Democrats may believe “people are people” but they certainly haven’t done anything to address the issue of corporate personhood in America. The passage of the Credit Cardholder’s Bill of Rights is nothing to tout. As William Greider of The Nation wrote, it basically consisted of regulatory rules that had previously been adopted by the Federal Reserve. It gave the industry nine additional months to “gouge” customers before the new rules went into effect. And, Visa and MasterCard, Citigroup and JPMorgan Chase were “free to raise future interest rates to the sky–without limit.” Additionally, Schultz must be lunatic if she thinks this group is going to coalesce behind the nomination of Richard Cordray, whom Obama picked because he didn’t want to upset his Wall Street donors and push for Elizabeth Warren to be nominated.
Following Schultz’s appearance, Ron Reagan appeared on “Hardball.” This is what he had to say about the Democrats plans for Occupy Wall Street:
REAGAN: This is a movement that has a broad-based anger and the challenge it seems to me for the Democratic Party if they want to somehow join the movement or co-opt the movement, however you want to put it, is that these folks are just as mad at them as they are with the Republicans. The Republicans may be more egregiously in the hip pocket of Wall Street and the bankers but the Democrats are too. There are plenty of Democratic congressmen and senators who have staked their whole careers on providing tax loopholes for the richest 1%. They’re not the natural allies of the “Occupy Wall Street” movement.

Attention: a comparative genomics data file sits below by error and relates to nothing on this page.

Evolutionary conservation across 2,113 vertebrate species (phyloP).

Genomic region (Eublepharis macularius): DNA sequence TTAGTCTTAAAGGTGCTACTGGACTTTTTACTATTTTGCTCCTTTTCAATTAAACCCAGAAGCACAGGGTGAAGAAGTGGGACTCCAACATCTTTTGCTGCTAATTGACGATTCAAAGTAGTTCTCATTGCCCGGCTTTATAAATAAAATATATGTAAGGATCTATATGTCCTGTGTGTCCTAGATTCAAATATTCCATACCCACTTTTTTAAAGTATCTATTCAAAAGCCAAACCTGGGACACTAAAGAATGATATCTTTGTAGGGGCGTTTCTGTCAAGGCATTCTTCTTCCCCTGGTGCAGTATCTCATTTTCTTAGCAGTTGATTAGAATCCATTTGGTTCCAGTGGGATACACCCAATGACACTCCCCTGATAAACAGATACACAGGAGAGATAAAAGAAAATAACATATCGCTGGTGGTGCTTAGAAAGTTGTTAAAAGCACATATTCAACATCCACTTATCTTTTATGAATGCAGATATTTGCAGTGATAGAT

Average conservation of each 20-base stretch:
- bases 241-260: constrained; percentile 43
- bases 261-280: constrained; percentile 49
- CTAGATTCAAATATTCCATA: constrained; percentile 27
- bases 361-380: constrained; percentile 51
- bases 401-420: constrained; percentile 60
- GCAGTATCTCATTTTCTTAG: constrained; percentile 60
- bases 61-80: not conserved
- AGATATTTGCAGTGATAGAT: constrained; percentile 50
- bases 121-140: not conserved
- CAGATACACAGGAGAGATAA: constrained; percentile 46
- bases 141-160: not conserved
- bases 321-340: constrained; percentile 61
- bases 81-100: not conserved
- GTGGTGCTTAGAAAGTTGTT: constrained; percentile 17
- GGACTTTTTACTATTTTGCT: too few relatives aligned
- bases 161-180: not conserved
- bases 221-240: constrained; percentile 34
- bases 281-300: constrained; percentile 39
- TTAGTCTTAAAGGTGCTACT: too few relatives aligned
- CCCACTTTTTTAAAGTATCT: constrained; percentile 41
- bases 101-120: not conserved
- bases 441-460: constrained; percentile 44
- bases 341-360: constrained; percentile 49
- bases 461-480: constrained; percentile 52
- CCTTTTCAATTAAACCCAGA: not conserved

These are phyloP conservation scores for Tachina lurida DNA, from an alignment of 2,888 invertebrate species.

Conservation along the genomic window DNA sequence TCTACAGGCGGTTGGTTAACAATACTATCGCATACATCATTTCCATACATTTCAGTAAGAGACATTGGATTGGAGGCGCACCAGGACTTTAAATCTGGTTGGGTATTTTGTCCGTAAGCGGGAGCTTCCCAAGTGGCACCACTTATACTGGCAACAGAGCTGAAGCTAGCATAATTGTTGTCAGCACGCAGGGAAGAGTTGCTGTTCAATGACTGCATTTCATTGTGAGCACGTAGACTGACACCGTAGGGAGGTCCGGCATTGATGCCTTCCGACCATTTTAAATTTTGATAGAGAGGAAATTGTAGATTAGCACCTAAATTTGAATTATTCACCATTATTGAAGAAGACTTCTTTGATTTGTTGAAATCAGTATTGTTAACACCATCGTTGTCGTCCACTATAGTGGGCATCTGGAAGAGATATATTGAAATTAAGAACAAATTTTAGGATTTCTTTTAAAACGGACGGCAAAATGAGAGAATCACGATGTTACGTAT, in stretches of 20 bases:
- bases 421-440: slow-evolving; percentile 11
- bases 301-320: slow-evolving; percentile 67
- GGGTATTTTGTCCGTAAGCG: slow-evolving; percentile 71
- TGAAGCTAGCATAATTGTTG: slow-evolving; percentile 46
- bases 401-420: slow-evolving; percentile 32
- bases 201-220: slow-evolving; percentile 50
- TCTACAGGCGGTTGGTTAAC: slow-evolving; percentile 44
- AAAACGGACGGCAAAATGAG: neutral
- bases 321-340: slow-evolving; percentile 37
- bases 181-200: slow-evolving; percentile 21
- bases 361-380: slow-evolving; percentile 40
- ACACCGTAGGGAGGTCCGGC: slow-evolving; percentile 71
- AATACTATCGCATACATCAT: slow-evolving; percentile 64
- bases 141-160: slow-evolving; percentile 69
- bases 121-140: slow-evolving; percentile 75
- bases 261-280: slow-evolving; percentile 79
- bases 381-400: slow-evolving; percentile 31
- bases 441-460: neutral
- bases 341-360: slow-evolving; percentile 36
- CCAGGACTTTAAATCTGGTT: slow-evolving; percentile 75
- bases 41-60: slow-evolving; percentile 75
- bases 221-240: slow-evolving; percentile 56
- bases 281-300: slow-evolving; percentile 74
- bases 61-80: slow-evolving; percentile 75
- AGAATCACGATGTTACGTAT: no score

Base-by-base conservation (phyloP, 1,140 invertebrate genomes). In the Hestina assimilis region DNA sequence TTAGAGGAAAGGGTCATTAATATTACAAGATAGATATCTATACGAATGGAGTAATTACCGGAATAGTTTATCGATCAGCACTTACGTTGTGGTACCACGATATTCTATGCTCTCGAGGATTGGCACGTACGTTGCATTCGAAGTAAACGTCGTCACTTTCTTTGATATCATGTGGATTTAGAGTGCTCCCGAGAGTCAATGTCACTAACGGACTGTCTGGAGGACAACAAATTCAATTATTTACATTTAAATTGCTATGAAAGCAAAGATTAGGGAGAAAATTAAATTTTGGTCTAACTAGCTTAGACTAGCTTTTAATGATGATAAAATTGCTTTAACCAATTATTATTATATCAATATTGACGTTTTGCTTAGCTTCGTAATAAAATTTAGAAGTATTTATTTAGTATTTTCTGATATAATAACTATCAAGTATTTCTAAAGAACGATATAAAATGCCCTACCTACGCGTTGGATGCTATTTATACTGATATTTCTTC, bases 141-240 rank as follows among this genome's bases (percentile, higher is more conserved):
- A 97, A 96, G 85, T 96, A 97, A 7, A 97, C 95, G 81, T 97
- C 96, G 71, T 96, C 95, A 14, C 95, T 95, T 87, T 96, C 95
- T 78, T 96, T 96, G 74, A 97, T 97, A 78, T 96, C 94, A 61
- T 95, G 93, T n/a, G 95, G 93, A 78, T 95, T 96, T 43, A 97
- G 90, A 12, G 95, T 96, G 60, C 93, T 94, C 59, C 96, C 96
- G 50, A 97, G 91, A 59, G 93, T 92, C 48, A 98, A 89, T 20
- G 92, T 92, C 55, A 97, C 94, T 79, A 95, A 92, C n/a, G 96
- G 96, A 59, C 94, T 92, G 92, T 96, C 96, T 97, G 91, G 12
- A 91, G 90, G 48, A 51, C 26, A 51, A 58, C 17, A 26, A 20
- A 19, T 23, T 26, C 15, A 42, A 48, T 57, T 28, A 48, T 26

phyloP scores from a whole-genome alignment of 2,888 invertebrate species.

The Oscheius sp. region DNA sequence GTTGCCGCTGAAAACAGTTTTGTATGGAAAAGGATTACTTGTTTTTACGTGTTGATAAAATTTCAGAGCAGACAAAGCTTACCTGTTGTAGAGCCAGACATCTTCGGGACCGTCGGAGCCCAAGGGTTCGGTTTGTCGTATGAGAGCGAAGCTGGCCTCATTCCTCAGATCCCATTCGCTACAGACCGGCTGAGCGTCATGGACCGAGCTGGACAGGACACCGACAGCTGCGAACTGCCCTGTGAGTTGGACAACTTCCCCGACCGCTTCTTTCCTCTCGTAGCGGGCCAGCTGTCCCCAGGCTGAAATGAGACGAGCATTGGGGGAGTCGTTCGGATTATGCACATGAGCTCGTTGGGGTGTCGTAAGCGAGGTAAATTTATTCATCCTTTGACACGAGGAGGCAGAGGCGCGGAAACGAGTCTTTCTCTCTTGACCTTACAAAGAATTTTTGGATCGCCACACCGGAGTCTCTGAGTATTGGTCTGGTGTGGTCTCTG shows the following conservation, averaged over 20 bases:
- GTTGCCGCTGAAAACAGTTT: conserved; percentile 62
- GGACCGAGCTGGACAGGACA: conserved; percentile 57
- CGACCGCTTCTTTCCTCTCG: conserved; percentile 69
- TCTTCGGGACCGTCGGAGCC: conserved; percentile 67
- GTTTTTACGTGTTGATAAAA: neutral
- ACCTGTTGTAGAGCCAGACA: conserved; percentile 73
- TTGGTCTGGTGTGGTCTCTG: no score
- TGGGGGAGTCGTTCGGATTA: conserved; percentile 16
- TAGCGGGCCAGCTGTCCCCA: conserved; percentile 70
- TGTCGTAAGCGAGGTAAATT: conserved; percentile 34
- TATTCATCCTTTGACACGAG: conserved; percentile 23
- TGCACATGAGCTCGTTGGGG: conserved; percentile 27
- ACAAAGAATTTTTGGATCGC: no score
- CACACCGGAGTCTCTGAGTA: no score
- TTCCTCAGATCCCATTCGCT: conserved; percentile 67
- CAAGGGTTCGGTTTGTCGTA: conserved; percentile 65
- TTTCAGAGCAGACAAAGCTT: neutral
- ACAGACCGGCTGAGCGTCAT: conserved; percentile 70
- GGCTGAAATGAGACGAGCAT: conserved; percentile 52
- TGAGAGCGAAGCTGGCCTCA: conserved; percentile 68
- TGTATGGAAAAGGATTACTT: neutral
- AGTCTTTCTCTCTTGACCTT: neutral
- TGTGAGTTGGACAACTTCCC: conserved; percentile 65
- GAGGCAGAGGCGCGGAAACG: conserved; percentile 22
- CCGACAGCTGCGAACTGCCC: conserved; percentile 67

MATTHEWS: And, by the way, let’s not forget the Democrats controlled both Houses of Congress and the White House at numerous times in our lifetime and they didn’t fix the tax system when they had all the power in the world.
The New York Times reported some Democrats are wary to support the occupations because they are afraid there could be violence. Reagan reacted to this notion by noting that the Tea Party had in fact shown up to rallies with guns, something no occupier has been caught doing. He restated the core problem for Democrats:
REAGAN:The problem is, again, that these people are angry at a system that has been rigged by both parties to serve moneyed interests. The Democrats have been complicit in that just as the Republicans have been complicit in that. Your question to Debbie Wasserman-Schultz, “What are you going to offer these people?” is exactly the question. What are the Democrats going to offer these people? Are they going to throw some bankers in jail? Are they going to close the loopholes for the richest 1%? I’m not so sure that all the Democrats are on board with that.